OpenStax Anatomy and Physiology
Those parts of the brain involved in the reception and interpretation of sensory stimuli are referred to collectively as the sensorium. The cerebral cortex has several regions that are necessary for sensory perception. From the primary cortical areas of the somatosensory, visual, auditory, and gustatory senses to the association areas that process information in these modalities, the cerebral cortex is the seat of conscious sensory perception. In contrast, sensory information can also be processed by deeper brain regions, which we may vaguely describe as subconscious—for instance, we are not constantly aware of the proprioceptive information that the cerebellum uses to maintain balance. Several of the subtests can reveal activity associated with these sensory modalities, such as being able to hear a question or see a picture. Two subtests assess specific functions of these cortical areas.
The first is praxis, a practical exercise in which the patient performs a task completely on the basis of verbal description without any demonstration from the examiner. For example, the patient can be told to take their left hand and place it palm down on their left thigh, then flip it over so the palm is facing up, and then repeat this four times. The examiner describes the activity without any movements on their part to suggest how the movements are to be performed. The patient needs to understand the instructions, transform them into movements, and use sensory feedback, both visual and proprioceptive, to perform the movements correctly.
The second subtest for sensory perception is gnosis, which involves two tasks. The first task, known as stereognosis, involves the naming of objects strictly on the basis of the somatosensory information that comes from manipulating them. The patient keeps their eyes closed and is given a common object, such as a coin, that they have to identify. The patient should be able to indicate the particular type of coin, such as a dime versus a penny, or a nickel versus a quarter, on the basis of the sensory cues involved. For example, the size, thickness, or weight of the coin may be an indication, or to differentiate the pairs of coins suggested here, the smooth or corrugated edge of the coin will correspond to the particular denomination. The second task, graphesthesia, is to recognize numbers or letters written on the palm of the hand with a dull pointer, such as a pen cap.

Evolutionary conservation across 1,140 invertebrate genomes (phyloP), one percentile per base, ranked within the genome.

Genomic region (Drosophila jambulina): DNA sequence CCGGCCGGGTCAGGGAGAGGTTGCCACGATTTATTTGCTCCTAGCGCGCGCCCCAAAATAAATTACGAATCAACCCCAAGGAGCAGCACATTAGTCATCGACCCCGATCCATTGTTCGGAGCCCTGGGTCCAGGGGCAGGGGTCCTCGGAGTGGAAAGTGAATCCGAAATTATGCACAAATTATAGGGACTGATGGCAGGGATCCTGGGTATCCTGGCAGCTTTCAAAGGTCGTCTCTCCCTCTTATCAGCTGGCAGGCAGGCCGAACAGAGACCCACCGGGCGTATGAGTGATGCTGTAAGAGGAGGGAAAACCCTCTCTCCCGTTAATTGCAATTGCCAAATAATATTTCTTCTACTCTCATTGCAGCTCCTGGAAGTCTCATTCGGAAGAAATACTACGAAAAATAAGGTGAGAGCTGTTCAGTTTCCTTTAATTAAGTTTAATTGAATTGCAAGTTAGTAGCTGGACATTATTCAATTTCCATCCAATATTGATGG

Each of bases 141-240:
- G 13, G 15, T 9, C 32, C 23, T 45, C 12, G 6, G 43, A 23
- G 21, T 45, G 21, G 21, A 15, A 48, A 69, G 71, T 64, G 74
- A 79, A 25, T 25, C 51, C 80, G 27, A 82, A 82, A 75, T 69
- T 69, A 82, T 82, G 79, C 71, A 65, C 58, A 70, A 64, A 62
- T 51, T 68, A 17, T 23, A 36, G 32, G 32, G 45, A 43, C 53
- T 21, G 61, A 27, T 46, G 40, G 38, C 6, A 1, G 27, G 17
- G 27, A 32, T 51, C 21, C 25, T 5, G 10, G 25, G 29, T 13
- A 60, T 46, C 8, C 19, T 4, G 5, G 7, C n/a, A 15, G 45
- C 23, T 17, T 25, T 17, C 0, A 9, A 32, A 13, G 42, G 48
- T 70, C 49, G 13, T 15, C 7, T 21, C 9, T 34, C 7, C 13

Praxis and gnosis are related to the conscious perception and cortical processing of sensory information. Being able to transform verbal commands into a sequence of motor responses, or to manipulate and recognize a common object and associate it with a name for that object. Both subtests have language components because language function is integral to these functions. The relationship between the words that describe actions, or the nouns that represent objects, and the cerebral location of these concepts is suggested to be localized to particular cortical areas. Certain aphasias can be characterized by a deficit of verbs or nouns, known as V impairment or N impairment, or may be classified as V–N dissociation. Patients have difficulty using one type of word over the other. To describe what is happening in a photograph as part of the expressive language subtest, a patient will use active- or image-based language. The lack of one or the other of these components of language can relate to the ability to use verbs or nouns. Damage to the region at which the frontal and temporal lobes meet, including the region known as the insula, is associated with V impairment; damage to the middle and inferior temporal lobe is associated with N impairment.
Betts, J. G., Young, K. A., Wise, J. A., Johnson, E., Poe, B., Kruse, D. H., … DeSaix, P. (n.d.). Anatomy and Physiology. Houston, Texas: OpenStax. Access for free at: https://openstax.org/details/books/anatomy-and-physiology